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Long read: The beauty and drama of video games and their clouds

"It's a little bit hard to work out without knowing the altitude of that dragon..."

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Read this week's editorial.

Published as part of our sister-site' widely-read weekly newsletter, the Editorial is a weekly dissection of one of the issues weighing on the minds of the people at the top of the games business. It appears on Eurogamer a day after it goes out to newsletter subscribers.

Depending on who you choose to believe, the production process for PlayStation 3 is either running smoothly with plenty of redundancy built into the plan to ensure that sufficient units are ready for the market in November - or is the greatest nightmare in Sony's history as an electronics manufacturer, with low yields threatening to make the company's expensive albatross about as rare as rocking horse faeces come Christmas.

The two points of view - and let's not pretend that either of them is actually a fact at this point in time - don't reconcile terribly well with one another. Media reports supporting both of them are well distributed around the Internet; on the one hand, we have comments from IBM a few months ago indicating that yields of the Cell processor were great, whereas a directly contradictory article more recently cited an anonymous source saying that yields were far lower than expected. Some sources have reported that PS3 chipsets are already being shipped; others seem to believe that they won't ship until late August. And so on, and so forth.

In other words, nobody outside of Sony and its closest manufacturing partners actually knows what on earth is going on with the PS3 right now - but one very strong pointer in favour of the "everything on track" camp came this week from Chinese manufacturing firm Asustek, one of the companies which has been contracted to build the console.

Chinese newspaper The Commercial Times reported early in the week that Asustek was already rolling units of the PS3 off its production lines, with a shipment of 200,000 units set to go to Sony before the end of July as the stockpiling of hardware for the November launch begins. Asustek promptly and helpfully threatened to take a court action against any media source reporting such sensitive business information about its operations - which is as close to an unintentional confirmation as we can imagine, really.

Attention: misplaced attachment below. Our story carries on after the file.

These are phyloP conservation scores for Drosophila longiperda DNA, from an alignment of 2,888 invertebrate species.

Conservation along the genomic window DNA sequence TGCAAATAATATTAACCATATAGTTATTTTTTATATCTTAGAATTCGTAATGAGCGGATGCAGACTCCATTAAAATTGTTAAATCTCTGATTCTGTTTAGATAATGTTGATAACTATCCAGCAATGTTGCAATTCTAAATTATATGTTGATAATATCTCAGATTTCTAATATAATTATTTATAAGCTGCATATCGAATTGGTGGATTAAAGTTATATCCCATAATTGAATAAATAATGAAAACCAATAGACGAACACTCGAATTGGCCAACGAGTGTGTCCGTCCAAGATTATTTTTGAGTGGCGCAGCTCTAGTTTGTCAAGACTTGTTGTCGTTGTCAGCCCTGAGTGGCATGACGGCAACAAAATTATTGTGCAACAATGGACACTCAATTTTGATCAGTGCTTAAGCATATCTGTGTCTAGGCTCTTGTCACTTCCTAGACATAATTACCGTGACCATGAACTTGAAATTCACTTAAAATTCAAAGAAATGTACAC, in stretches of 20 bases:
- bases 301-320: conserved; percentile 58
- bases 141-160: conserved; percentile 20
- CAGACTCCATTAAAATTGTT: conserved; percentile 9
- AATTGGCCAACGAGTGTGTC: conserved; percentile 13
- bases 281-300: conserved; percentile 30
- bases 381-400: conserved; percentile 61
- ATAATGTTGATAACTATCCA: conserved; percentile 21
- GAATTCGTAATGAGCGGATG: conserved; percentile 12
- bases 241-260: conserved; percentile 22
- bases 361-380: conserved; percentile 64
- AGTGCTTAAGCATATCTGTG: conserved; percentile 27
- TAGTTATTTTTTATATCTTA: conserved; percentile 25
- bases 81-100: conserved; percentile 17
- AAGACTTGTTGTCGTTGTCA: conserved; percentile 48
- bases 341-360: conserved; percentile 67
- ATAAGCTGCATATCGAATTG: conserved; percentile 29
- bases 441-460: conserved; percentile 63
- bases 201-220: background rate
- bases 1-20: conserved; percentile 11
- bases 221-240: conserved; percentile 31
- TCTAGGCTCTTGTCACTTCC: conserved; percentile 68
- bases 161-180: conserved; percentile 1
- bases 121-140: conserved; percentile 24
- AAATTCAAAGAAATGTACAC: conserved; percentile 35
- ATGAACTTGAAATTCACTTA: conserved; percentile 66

If true, then this is good news. Sony's plan to ship six million units of the PS3 by the end of its financial year in March 2007 will leave the PS3 thin enough on the ground already, without the additional damage of having limited quantities available for launch right now. If it can turn out 200,000 units from Asustek by the end of this month, there's a strong chance that it could be pumping out a million units a month of the PS3 by November - which, combined with the stockpile of units assembled between now and that point, could actually mean a decent launch allocation for all of the firm's key territories, which would be a surprising but very welcome first for Sony, a company whose hardware launches have traditionally been somewhere between farcical and downright tragic in this regard.

Indeed, the firm seems to be working hard to earn the benefit of the doubt in this regard; British trade newspaper MCV will this week report that Sony is talking to retailers about a pre-order scheme which would see customers making a GBP 150 deposit on machines. The venture is likely to raise hackles among consumers initially, but will ultimately reduce the level of eBay profiteering surrounding the launch - and will mean that the amount people have to pay on the day for the system is significantly smaller, which should help to boost initial software sales.

Manufacturing units well in advance and engaging with retail to discuss pre-order schemes isn't the kind of thing we'd have expected from "old" Sony - these actions, if true, are the actions of a company that has learned some very hard lessons from its own mistakes (with PSP and PS2) and indeed from the mistakes of its rivals (such as Xbox 360's under-supplied launch last winter). Of course, none of this changes the fact that PS3 will still have to compete with a lower-priced Xbox 360 with a wider catalogue of games, and with Nintendo's fascinating and bargain priced Wii - but if the firm can sort out the problems which have traditionally dogged Sony hardware launches, this Christmas' retail battle suddenly becomes much more interesting.

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